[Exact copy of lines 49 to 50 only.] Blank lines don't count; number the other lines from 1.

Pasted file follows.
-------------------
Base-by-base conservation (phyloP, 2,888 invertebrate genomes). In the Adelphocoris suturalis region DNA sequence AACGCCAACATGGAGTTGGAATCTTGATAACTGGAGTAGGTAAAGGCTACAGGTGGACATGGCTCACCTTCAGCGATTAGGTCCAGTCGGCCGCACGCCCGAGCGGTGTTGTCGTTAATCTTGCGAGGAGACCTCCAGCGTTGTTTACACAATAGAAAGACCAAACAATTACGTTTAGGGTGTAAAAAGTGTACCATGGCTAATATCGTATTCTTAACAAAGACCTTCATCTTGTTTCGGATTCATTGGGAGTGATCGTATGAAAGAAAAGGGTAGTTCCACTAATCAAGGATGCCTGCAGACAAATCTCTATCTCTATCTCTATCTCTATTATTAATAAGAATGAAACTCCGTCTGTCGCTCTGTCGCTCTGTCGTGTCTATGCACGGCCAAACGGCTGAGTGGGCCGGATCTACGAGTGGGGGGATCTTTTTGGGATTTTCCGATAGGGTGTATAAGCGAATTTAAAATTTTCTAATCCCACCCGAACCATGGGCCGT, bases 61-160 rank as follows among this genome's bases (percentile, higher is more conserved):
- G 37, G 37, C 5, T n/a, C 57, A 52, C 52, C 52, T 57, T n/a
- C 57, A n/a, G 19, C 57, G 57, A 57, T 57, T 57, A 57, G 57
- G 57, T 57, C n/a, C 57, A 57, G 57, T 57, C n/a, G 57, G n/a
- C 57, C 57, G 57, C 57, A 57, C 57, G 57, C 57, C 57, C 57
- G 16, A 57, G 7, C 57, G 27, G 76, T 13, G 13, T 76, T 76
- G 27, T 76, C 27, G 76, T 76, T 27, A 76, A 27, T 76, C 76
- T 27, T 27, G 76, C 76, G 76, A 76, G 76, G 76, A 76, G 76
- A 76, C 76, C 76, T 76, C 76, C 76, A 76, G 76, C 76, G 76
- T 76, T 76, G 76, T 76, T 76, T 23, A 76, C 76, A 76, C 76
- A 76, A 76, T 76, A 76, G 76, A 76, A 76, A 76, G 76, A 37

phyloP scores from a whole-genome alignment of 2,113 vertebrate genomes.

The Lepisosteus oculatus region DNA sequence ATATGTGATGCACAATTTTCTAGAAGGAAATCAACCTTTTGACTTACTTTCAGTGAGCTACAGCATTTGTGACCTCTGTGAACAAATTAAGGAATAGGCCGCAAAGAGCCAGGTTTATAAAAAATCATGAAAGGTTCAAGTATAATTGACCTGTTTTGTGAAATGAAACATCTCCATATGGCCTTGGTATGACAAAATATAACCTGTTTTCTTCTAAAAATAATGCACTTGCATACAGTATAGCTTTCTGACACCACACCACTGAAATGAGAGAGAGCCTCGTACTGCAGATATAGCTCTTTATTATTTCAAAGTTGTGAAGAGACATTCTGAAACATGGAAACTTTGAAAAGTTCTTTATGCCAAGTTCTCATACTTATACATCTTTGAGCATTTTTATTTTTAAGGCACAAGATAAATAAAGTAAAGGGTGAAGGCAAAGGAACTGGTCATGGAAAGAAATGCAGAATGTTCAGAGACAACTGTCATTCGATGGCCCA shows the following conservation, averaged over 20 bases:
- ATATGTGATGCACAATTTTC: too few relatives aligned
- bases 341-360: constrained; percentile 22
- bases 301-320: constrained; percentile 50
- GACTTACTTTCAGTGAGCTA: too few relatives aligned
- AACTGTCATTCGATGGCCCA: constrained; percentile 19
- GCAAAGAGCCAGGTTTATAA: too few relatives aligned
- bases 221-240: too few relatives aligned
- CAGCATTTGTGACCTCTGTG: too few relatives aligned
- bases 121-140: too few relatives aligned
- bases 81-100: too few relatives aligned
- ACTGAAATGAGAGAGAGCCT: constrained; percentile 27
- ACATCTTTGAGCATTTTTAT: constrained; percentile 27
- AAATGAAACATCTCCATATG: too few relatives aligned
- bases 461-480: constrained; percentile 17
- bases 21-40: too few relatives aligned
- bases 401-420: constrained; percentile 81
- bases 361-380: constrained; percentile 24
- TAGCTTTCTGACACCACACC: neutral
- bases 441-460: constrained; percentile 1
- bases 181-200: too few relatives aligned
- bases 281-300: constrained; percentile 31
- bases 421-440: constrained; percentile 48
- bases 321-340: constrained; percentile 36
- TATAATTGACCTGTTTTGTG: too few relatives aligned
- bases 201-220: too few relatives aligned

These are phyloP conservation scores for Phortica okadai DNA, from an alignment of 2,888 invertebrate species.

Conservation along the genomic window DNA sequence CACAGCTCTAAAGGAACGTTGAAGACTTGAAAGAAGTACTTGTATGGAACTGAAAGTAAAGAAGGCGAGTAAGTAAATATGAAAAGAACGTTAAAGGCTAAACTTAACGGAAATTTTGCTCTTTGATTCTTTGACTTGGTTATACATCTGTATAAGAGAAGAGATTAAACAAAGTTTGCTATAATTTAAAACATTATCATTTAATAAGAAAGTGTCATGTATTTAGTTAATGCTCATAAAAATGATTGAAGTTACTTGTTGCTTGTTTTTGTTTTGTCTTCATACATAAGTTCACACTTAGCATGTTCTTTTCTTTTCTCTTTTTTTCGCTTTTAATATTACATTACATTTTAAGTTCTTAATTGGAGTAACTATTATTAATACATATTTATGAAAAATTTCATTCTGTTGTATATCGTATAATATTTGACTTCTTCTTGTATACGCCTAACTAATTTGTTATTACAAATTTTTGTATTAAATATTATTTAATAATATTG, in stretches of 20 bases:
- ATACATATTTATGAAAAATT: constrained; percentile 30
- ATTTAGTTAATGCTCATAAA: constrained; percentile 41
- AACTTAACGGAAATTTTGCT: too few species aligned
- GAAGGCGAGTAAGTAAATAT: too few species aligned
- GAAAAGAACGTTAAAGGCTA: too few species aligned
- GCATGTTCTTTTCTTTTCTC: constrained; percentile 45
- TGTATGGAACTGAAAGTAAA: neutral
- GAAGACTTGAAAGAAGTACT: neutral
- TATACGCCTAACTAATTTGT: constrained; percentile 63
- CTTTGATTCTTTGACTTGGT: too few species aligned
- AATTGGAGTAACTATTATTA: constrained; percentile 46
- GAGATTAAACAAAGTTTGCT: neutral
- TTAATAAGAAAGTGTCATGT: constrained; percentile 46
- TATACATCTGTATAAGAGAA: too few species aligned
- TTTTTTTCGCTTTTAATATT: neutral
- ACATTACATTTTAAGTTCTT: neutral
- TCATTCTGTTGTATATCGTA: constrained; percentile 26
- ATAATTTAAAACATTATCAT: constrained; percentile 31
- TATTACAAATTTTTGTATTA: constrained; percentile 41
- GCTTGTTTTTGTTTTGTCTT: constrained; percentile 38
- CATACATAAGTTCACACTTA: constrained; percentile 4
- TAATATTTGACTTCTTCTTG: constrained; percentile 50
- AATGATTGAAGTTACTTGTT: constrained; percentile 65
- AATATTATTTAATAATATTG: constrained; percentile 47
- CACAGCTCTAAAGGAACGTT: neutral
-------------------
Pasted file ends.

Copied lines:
- TATACGCCTAACTAATTTGT: constrained; percentile 63
- CTTTGATTCTTTGACTTGGT: too few species aligned